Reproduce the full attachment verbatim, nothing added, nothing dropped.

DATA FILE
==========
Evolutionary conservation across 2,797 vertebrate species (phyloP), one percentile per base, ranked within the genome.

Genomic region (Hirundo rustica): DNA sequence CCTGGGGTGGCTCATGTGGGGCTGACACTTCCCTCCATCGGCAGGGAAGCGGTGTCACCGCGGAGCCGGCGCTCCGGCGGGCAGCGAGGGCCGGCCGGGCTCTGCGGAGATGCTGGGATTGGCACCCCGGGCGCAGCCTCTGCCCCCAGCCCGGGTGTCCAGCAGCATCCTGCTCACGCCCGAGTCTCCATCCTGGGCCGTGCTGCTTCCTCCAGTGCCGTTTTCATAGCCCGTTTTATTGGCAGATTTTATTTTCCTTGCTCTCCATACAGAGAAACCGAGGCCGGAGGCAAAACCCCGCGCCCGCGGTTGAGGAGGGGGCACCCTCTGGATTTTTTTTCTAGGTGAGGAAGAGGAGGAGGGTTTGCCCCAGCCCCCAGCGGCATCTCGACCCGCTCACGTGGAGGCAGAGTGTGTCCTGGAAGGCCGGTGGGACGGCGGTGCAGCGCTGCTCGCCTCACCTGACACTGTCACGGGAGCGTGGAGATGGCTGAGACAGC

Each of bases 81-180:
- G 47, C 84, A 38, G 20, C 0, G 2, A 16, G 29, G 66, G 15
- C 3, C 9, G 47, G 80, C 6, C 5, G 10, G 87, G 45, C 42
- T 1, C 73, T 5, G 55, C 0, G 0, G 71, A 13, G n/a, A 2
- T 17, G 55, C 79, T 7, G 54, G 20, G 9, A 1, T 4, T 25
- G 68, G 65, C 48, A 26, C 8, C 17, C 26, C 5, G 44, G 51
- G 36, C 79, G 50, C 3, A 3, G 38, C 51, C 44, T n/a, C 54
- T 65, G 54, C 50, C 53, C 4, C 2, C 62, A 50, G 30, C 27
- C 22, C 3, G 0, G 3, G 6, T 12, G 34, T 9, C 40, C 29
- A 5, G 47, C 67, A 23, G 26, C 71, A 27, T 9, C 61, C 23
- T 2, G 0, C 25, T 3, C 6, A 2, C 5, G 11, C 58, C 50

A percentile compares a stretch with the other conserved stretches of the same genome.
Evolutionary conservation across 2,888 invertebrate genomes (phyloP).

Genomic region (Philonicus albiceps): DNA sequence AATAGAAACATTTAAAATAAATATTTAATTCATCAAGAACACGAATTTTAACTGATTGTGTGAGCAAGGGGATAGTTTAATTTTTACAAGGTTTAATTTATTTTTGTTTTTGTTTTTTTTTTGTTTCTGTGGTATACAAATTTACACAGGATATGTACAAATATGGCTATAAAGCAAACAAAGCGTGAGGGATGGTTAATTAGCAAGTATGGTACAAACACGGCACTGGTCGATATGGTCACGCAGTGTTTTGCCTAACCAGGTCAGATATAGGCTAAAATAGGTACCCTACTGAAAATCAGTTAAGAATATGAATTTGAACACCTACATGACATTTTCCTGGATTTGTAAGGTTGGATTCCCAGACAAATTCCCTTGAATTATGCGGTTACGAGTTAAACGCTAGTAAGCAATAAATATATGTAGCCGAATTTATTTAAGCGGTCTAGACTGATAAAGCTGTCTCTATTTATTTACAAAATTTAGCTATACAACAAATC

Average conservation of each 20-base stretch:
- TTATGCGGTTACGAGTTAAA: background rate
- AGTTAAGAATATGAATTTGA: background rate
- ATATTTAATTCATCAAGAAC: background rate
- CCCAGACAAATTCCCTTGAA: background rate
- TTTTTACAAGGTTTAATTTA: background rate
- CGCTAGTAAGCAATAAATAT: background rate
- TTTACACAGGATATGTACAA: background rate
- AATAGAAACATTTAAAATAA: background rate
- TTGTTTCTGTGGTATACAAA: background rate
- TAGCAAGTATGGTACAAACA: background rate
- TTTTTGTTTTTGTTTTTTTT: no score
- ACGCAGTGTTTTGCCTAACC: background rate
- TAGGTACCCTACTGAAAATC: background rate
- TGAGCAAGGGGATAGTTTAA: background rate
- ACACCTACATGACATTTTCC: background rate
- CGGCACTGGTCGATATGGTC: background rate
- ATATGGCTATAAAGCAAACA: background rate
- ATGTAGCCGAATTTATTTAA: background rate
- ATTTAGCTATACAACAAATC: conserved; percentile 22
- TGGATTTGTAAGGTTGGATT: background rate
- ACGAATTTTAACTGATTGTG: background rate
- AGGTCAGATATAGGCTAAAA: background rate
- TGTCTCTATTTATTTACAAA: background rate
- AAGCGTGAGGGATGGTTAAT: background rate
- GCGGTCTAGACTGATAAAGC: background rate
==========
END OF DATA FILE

Evolutionary conservation across 2,797 vertebrate species (phyloP), one percentile per base, ranked within the genome.

Genomic region (Hirundo rustica): DNA sequence CCTGGGGTGGCTCATGTGGGGCTGACACTTCCCTCCATCGGCAGGGAAGCGGTGTCACCGCGGAGCCGGCGCTCCGGCGGGCAGCGAGGGCCGGCCGGGCTCTGCGGAGATGCTGGGATTGGCACCCCGGGCGCAGCCTCTGCCCCCAGCCCGGGTGTCCAGCAGCATCCTGCTCACGCCCGAGTCTCCATCCTGGGCCGTGCTGCTTCCTCCAGTGCCGTTTTCATAGCCCGTTTTATTGGCAGATTTTATTTTCCTTGCTCTCCATACAGAGAAACCGAGGCCGGAGGCAAAACCCCGCGCCCGCGGTTGAGGAGGGGGCACCCTCTGGATTTTTTTTCTAGGTGAGGAAGAGGAGGAGGGTTTGCCCCAGCCCCCAGCGGCATCTCGACCCGCTCACGTGGAGGCAGAGTGTGTCCTGGAAGGCCGGTGGGACGGCGGTGCAGCGCTGCTCGCCTCACCTGACACTGTCACGGGAGCGTGGAGATGGCTGAGACAGC

Each of bases 81-180:
- G 47, C 84, A 38, G 20, C 0, G 2, A 16, G 29, G 66, G 15
- C 3, C 9, G 47, G 80, C 6, C 5, G 10, G 87, G 45, C 42
- T 1, C 73, T 5, G 55, C 0, G 0, G 71, A 13, G n/a, A 2
- T 17, G 55, C 79, T 7, G 54, G 20, G 9, A 1, T 4, T 25
- G 68, G 65, C 48, A 26, C 8, C 17, C 26, C 5, G 44, G 51
- G 36, C 79, G 50, C 3, A 3, G 38, C 51, C 44, T n/a, C 54
- T 65, G 54, C 50, C 53, C 4, C 2, C 62, A 50, G 30, C 27
- C 22, C 3, G 0, G 3, G 6, T 12, G 34, T 9, C 40, C 29
- A 5, G 47, C 67, A 23, G 26, C 71, A 27, T 9, C 61, C 23
- T 2, G 0, C 25, T 3, C 6, A 2, C 5, G 11, C 58, C 50

A percentile compares a stretch with the other conserved stretches of the same genome.
Evolutionary conservation across 2,888 invertebrate genomes (phyloP).

Genomic region (Philonicus albiceps): DNA sequence AATAGAAACATTTAAAATAAATATTTAATTCATCAAGAACACGAATTTTAACTGATTGTGTGAGCAAGGGGATAGTTTAATTTTTACAAGGTTTAATTTATTTTTGTTTTTGTTTTTTTTTTGTTTCTGTGGTATACAAATTTACACAGGATATGTACAAATATGGCTATAAAGCAAACAAAGCGTGAGGGATGGTTAATTAGCAAGTATGGTACAAACACGGCACTGGTCGATATGGTCACGCAGTGTTTTGCCTAACCAGGTCAGATATAGGCTAAAATAGGTACCCTACTGAAAATCAGTTAAGAATATGAATTTGAACACCTACATGACATTTTCCTGGATTTGTAAGGTTGGATTCCCAGACAAATTCCCTTGAATTATGCGGTTACGAGTTAAACGCTAGTAAGCAATAAATATATGTAGCCGAATTTATTTAAGCGGTCTAGACTGATAAAGCTGTCTCTATTTATTTACAAAATTTAGCTATACAACAAATC

Average conservation of each 20-base stretch:
- TTATGCGGTTACGAGTTAAA: background rate
- AGTTAAGAATATGAATTTGA: background rate
- ATATTTAATTCATCAAGAAC: background rate
- CCCAGACAAATTCCCTTGAA: background rate
- TTTTTACAAGGTTTAATTTA: background rate
- CGCTAGTAAGCAATAAATAT: background rate
- TTTACACAGGATATGTACAA: background rate
- AATAGAAACATTTAAAATAA: background rate
- TTGTTTCTGTGGTATACAAA: background rate
- TAGCAAGTATGGTACAAACA: background rate
- TTTTTGTTTTTGTTTTTTTT: no score
- ACGCAGTGTTTTGCCTAACC: background rate
- TAGGTACCCTACTGAAAATC: background rate
- TGAGCAAGGGGATAGTTTAA: background rate
- ACACCTACATGACATTTTCC: background rate
- CGGCACTGGTCGATATGGTC: background rate
- ATATGGCTATAAAGCAAACA: background rate
- ATGTAGCCGAATTTATTTAA: background rate
- ATTTAGCTATACAACAAATC: conserved; percentile 22
- TGGATTTGTAAGGTTGGATT: background rate
- ACGAATTTTAACTGATTGTG: background rate
- AGGTCAGATATAGGCTAAAA: background rate
- TGTCTCTATTTATTTACAAA: background rate
- AAGCGTGAGGGATGGTTAAT: background rate
- GCGGTCTAGACTGATAAAGC: background rate